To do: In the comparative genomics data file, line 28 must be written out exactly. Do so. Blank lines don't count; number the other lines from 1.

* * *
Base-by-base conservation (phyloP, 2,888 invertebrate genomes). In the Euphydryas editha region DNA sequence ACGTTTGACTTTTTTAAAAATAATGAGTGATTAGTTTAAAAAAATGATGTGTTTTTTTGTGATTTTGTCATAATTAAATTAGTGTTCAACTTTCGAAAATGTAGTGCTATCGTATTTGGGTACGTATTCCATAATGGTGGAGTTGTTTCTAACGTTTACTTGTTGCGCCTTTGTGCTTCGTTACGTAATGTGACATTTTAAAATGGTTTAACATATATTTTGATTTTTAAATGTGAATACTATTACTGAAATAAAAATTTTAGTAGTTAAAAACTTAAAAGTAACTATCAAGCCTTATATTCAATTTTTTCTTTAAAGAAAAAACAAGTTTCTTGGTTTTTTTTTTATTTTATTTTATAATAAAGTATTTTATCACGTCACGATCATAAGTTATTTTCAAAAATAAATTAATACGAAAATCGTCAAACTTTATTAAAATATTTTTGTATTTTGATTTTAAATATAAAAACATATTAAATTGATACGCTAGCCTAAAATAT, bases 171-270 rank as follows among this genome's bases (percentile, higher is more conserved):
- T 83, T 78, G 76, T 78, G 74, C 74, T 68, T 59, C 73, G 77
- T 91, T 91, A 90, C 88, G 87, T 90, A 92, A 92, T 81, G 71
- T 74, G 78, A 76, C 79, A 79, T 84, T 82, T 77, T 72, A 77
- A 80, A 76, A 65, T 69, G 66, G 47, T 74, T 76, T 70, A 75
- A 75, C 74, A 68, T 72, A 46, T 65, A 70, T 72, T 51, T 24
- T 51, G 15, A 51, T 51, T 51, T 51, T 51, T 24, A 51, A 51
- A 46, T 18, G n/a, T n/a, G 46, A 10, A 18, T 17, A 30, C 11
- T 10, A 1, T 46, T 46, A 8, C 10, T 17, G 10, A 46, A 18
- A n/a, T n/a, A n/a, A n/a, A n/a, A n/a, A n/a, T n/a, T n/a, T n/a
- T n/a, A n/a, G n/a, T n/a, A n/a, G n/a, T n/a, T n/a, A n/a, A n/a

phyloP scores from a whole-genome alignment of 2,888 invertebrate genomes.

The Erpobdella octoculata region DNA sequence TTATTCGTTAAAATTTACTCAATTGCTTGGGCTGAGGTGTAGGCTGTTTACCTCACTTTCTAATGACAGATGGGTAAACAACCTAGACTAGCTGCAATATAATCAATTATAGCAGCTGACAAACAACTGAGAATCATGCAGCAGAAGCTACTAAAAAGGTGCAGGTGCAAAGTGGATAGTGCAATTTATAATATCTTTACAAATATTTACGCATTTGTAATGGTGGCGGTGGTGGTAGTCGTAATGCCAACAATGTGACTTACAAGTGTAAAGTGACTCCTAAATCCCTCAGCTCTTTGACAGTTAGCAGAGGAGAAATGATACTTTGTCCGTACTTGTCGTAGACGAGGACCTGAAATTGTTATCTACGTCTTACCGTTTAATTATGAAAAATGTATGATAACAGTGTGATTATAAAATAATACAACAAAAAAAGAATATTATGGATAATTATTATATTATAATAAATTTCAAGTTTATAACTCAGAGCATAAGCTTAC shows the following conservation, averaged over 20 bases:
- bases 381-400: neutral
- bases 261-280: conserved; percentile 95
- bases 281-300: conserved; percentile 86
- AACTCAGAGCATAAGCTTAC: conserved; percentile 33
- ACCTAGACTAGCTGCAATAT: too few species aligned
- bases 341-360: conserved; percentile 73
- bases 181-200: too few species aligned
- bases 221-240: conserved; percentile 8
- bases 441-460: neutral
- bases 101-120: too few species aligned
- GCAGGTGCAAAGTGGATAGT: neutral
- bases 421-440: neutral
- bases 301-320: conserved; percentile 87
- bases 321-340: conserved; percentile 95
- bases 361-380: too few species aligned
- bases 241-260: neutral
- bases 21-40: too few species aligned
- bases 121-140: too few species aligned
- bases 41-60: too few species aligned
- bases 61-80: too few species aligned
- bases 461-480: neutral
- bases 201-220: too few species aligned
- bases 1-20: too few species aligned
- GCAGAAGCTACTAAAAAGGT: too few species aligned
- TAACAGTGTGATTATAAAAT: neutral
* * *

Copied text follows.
- bases 361-380: too few species aligned